Active-duty military personnel make permanent change of station (PCS) moves about every two to four years, according to Military.com. That can add up to a long list of moves over a relatively short period of time. What’s more, the changes may be abrupt.
“The period of time from when you receive orders to when you move can be anywhere from six days to six months,” said Babette Maxwell, founder of Military Spouse magazine.
Fortunately, a little planning can lead to a successful transition, rather than a headache-inducing one.
Here are seven tips for making a military move go smoothly.
1. Know Your Limits.
If you’re going through a PCS move, the military usually will pay for your household goods to be transferred to the new location, up to your authorized weight limit (visit this website to find your weight limit). If the shipment exceeds this amount, you’ll have to pay to move the extra pounds.
Bring as many things with you as you can, said Maxwell, who grew up in a military family and has moved 29 times. Once you get to your next home, you can decide whether you want to keep items like furniture and curtains; sell them; or put them in a storage unit and retrieve them later, such as when you move again.
2. Think about Housing.
In most cases, your housing choices for the next location will include living on base, or buying or renting a home nearby.
While searching online may be your only option because time and money constraints, you should visit the place where you’re moving, said Sharon Gran, co-owner of MilitaryByOwner.com, a website that lists homes for sale and rent near U.S. military bases. If you aren’t able to set up housing before you go, take along your items and put them in a self-storage unit while you find the right place.
3. Get a Power of Attorney.
If you have a spouse who is deployed and ordered to move, you may need to relocate on your own. To do this, you’ll need a power of attorney, Maxwell said. A power of attorney is legal, written permission for one person to act on behalf of another.
Obtaining a power of attorney will let you schedule the move, open bank accounts, and ship and receive household goods while your spouse is away.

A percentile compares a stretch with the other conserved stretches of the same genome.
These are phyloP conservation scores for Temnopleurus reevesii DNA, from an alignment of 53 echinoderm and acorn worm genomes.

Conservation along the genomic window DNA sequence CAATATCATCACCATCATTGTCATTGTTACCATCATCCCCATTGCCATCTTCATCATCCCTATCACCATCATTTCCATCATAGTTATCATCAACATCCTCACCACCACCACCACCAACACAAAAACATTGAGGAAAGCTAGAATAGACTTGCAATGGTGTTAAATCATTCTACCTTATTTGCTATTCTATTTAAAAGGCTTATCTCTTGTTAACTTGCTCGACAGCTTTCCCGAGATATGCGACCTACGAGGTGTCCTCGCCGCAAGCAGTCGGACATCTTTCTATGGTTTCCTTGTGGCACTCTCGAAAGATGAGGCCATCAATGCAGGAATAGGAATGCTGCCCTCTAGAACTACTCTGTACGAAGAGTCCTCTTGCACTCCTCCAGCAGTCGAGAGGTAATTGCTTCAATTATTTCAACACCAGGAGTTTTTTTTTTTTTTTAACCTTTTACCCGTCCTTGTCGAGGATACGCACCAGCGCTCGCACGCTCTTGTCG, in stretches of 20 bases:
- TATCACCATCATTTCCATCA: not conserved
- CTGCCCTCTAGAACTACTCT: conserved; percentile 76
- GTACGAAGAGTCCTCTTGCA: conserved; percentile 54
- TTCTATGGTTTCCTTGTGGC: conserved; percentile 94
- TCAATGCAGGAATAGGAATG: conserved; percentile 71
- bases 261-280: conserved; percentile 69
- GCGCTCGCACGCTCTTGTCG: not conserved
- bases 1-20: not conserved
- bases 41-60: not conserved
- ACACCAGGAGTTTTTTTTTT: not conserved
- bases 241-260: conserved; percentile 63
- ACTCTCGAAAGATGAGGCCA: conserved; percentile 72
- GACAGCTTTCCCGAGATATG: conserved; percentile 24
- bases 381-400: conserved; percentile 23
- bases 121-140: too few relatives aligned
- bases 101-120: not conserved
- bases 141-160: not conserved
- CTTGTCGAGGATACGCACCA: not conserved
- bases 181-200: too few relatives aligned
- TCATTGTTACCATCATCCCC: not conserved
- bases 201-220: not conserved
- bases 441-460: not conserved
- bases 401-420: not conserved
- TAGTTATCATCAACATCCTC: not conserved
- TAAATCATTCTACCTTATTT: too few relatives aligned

4. Prep for an Overseas Assignment.
You may not be able to send a big shipment when going overseas. Also, certain locations, such as Korea and Japan, might not accommodate large furniture, said Erica McMannes, director of promotions at Call Dibs, a free online marketplace for military families to buy, sell and trade personal items and household goods.
Military families often need storage options when moving to another country, McMannes said. If you’re going to store items at a storage facility near a base, check for military discounts. For instance, All Star Self Storage 2 in Killeen, Texas, near Fort Hood, offers a set percentage off rent each month for military customers. The percentage of the discount, as well as those who are eligible for the discount, can fluctuate.
5. Search for Schools.
Finding a school often tops the relocation to-do list for military families, McMannes said.
SchoolQuest.org, a site geared toward military personnel, lists school options in every state. Also visit GreatSchools.org, MilitaryChild.org or Oh, the Places We Go, a Facebook page listing resources for military families.
6. Streamline Your Packing.
Start packing as soon as possible, said Manuella Irwin, relocation expert at MyMovingReviews.com. Group small toys and parts into zipped bags to keep them organized. Do the same for remote controls and for furniture casters and legs.
Keep an “open first” box with things you’ll want right away, Irwin said. Include breakfast-related items like cereal bars, as well as paper plates, plastic spoons and forks, napkins, cups, cooking utensils, and tools needed to reassemble furniture.
7. Maintain Perspective.
During one summer move, McMannes arrived at a rental house in Louisiana that had sat vacant for six weeks and had black-widow dens in the living room. Regardless of the ups and downs, it’s important to make the best of each experience and learn from it, said McMannes, who has moved seven times in the past 11 years.
“Moving in the military is one of its luxuries,” Maxwell said. While you may be living in one place while most of your belongings are stored in another, she said, “you get to live an adventure and see the world.”